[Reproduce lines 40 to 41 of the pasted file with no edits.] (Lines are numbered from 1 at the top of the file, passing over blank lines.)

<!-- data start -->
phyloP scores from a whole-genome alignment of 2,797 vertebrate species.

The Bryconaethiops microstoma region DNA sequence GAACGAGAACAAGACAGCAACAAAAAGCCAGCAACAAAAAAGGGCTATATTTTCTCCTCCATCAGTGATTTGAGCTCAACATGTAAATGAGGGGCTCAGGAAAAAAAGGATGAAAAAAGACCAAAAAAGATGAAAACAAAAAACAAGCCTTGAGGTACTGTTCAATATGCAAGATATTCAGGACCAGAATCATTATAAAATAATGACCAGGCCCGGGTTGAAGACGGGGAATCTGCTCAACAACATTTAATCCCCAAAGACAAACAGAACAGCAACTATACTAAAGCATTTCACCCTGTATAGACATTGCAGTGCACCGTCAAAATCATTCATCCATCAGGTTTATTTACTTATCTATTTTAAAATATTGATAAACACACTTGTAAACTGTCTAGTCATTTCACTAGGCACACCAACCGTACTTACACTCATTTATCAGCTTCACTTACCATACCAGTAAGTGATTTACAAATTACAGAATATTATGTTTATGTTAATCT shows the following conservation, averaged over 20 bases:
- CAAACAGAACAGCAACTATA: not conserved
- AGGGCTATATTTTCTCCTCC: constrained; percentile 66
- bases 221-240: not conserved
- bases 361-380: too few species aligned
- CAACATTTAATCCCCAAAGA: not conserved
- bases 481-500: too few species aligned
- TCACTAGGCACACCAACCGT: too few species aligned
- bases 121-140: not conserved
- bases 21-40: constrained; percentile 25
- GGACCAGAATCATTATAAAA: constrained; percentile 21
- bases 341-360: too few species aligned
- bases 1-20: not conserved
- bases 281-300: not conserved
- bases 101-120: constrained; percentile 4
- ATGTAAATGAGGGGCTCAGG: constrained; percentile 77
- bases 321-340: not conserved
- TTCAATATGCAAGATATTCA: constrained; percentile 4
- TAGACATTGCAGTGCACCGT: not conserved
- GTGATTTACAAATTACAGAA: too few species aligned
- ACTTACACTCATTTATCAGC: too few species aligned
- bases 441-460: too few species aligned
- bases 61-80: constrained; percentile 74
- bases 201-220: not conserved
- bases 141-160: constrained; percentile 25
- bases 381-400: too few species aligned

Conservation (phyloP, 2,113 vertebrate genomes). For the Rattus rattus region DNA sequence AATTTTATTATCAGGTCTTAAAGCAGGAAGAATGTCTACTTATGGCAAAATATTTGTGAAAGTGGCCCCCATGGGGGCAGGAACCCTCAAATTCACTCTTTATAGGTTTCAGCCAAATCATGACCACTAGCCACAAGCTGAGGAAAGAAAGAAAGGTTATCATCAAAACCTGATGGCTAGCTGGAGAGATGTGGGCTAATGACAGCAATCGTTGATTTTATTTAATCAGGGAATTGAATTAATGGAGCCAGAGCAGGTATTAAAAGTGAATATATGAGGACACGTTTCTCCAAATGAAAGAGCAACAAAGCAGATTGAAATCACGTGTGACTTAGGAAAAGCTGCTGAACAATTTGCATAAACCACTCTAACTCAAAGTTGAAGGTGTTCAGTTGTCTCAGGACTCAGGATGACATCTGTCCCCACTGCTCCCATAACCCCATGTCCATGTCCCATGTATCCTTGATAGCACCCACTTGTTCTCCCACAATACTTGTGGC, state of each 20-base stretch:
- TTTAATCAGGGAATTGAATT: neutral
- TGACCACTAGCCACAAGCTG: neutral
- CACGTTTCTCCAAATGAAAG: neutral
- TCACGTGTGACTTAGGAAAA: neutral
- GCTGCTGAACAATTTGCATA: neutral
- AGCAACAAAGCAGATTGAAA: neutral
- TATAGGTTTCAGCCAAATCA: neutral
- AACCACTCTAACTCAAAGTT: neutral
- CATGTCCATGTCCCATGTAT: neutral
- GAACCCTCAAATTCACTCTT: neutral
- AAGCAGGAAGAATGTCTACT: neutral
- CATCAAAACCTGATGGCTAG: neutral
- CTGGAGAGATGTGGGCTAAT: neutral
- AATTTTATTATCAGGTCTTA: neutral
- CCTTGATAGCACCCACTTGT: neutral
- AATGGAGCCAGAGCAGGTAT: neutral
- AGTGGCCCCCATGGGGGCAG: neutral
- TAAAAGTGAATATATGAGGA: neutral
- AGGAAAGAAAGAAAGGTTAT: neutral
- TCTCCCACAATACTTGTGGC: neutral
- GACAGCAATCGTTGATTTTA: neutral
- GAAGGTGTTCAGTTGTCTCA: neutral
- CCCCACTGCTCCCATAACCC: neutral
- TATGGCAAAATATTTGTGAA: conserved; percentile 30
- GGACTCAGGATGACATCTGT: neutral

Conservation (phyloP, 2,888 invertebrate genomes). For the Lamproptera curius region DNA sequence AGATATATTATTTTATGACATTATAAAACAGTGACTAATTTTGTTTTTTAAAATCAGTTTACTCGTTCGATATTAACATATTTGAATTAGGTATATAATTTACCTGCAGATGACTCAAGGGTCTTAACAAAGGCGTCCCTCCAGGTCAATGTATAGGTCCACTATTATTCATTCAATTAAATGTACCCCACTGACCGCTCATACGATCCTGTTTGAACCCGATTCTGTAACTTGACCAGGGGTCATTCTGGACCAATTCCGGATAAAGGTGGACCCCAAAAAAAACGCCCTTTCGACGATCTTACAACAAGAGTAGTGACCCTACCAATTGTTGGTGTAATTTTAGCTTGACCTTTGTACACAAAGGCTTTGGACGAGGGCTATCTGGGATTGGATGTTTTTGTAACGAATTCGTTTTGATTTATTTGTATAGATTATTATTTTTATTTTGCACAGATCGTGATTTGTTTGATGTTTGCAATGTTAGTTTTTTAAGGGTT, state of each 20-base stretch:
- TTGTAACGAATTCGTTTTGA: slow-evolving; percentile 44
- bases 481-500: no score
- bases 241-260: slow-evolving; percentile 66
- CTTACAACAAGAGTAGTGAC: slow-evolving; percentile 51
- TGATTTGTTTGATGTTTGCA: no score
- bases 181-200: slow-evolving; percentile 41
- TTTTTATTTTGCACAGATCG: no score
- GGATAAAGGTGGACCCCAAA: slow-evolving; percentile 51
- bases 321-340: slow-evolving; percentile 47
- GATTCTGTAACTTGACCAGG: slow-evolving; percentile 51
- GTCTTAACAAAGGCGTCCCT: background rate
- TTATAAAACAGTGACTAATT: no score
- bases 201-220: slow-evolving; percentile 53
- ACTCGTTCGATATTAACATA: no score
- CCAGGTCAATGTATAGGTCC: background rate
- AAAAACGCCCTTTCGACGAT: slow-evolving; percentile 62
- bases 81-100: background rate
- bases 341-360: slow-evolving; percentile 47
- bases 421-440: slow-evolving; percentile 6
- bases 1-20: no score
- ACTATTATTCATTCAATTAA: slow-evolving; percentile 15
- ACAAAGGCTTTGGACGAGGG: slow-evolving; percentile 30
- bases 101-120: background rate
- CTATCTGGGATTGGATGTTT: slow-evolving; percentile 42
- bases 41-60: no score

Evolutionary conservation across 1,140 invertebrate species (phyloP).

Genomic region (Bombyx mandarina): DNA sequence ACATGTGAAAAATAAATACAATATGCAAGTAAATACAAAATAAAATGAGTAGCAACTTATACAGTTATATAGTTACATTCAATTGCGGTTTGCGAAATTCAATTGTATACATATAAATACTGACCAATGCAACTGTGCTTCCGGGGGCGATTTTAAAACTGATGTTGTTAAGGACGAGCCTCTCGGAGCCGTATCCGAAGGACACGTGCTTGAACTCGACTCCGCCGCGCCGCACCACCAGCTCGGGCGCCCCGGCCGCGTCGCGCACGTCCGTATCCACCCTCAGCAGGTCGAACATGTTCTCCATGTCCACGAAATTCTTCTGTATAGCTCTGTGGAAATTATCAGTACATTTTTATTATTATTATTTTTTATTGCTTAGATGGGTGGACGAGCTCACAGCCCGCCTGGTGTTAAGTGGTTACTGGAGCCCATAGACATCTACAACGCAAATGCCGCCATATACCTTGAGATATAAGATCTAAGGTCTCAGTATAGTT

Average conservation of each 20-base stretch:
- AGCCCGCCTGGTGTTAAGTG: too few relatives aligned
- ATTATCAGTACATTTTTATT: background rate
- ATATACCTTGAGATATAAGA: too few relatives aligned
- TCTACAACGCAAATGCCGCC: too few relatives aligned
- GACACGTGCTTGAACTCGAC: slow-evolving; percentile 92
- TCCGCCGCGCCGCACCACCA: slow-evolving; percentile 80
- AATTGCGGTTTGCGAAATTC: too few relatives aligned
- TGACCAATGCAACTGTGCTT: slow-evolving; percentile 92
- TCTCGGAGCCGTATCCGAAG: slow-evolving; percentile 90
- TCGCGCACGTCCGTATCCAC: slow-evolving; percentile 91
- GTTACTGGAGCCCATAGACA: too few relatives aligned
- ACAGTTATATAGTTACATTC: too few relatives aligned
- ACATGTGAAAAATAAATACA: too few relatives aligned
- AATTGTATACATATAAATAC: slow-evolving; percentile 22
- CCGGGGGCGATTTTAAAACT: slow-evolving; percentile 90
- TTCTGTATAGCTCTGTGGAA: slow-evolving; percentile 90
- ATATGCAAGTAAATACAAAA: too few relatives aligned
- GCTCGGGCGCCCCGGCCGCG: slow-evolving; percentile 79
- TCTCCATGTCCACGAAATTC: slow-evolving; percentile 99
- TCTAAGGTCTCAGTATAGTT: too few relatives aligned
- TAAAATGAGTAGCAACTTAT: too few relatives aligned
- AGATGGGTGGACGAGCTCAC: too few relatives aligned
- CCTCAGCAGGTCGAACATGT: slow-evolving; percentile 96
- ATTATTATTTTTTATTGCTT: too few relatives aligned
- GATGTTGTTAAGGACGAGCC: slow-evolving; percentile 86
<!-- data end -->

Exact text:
- CATCAAAACCTGATGGCTAG: neutral
- CTGGAGAGATGTGGGCTAAT: neutral